The Census Bureau conducts surveys on behalf of various federal government and local government agencies on topics such as employment, health, consumer expenditures, housing. Within the bureau, these are known as "demographic surveys" and are conducted perpetually between and during decennial population counts; the Census Bureau conducts economic surveys of manufacturing, retail and other establishments and of domestic governments. Between 1790 and 1840, the census was taken by marshals of the judicial districts; the Census Act of 1840 established a central office. Several acts followed that revised and authorized new censuses at the 10-year intervals. In 1902, the temporary Census Office was moved under the Department of Interior, in 1903 it was renamed the Census Bureau under the new Department of Commerce and Labor; the department was intended to consolidate overlapping statistical agencies, but Census Bureau officials were hindered by their subordinate role in the department. An act in 1920 changed the date and authorized manufacturing censuses every two years and agriculture censuses every 10 years.
In 1929, a bill was passed mandating the House of Representatives be reapportioned based on the results of the 1930 Census. In 1954, various acts were codified into Title 13 of the US Code. By law, the Census Bureau must count everyone and submit state population totals to the U. S. President by December 31 of any year ending in a zero. States within the Union receive the results in the spring of the following year; the United States Census Bureau defines four statistical regions, with nine divisions. The Census Bureau regions are "widely used...for data collection and analysis". The Census Bureau definition is pervasive. Regional divisions used by the United States Census Bureau: Region 1: Northeast Division 1: New England Division 2: Mid-Atlantic Region 2: Midwest Division 3: East North Central Division 4: West North Central Region 3: South Division 5: South Atlantic Division 6: East South Central Division 7: West South Central Region 4: West Division 8: Mountain Division 9: Pacific Many federal, state and tribal governments use census data to: Decide the location of new housing and public facilities, Examine the demographic characteristics of communities and the US, Plan transportation systems and roadways, Determine quotas and creation of police and fire precincts, Create localized areas for elections, utilities, etc.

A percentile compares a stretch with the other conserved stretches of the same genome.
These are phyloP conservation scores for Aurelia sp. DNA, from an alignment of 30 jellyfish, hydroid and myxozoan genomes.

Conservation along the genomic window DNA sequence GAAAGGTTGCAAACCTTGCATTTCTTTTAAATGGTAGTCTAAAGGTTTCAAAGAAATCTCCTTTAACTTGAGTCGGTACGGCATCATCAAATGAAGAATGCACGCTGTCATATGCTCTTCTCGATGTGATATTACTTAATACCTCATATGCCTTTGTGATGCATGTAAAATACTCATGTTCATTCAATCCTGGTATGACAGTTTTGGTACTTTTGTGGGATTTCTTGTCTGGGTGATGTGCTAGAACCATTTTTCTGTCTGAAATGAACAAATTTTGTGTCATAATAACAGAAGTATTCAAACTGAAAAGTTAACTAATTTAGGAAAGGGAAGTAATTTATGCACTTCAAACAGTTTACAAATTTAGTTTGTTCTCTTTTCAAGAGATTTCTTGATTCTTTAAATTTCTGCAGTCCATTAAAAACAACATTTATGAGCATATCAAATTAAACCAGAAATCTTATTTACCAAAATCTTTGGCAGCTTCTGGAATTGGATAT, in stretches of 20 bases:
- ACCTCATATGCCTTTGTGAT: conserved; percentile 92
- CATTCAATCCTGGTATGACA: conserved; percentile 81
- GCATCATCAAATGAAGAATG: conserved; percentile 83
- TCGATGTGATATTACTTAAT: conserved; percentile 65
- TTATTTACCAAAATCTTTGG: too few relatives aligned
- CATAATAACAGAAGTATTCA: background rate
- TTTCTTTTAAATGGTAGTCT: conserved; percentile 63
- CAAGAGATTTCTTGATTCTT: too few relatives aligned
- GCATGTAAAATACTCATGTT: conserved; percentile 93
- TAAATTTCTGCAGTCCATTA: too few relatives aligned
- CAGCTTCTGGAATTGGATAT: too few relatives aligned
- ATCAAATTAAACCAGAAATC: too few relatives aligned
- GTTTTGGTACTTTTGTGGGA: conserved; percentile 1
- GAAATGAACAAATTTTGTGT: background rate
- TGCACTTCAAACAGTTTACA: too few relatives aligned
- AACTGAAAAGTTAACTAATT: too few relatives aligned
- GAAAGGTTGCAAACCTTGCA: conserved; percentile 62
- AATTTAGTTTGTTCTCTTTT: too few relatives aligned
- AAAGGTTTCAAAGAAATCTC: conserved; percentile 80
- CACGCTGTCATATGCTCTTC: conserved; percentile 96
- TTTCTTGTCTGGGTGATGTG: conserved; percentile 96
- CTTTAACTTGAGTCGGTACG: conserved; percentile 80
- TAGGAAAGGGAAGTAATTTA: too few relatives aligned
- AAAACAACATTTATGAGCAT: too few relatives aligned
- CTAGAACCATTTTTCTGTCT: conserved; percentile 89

Gathers population information every 10 years The United States Census Bureau is committed to confidentiality, guarantees non-disclosure of any addresses or personal information related to individuals or establishments. Title 13 of the U. S. Code establishes penalties for the disclosure of this information. All Census employees must sign an affidavit of non-disclosure prior to employment; the Bureau cannot share responses, addresses or personal information with anyone including United States or foreign government
Race and ethnicity in the United States Census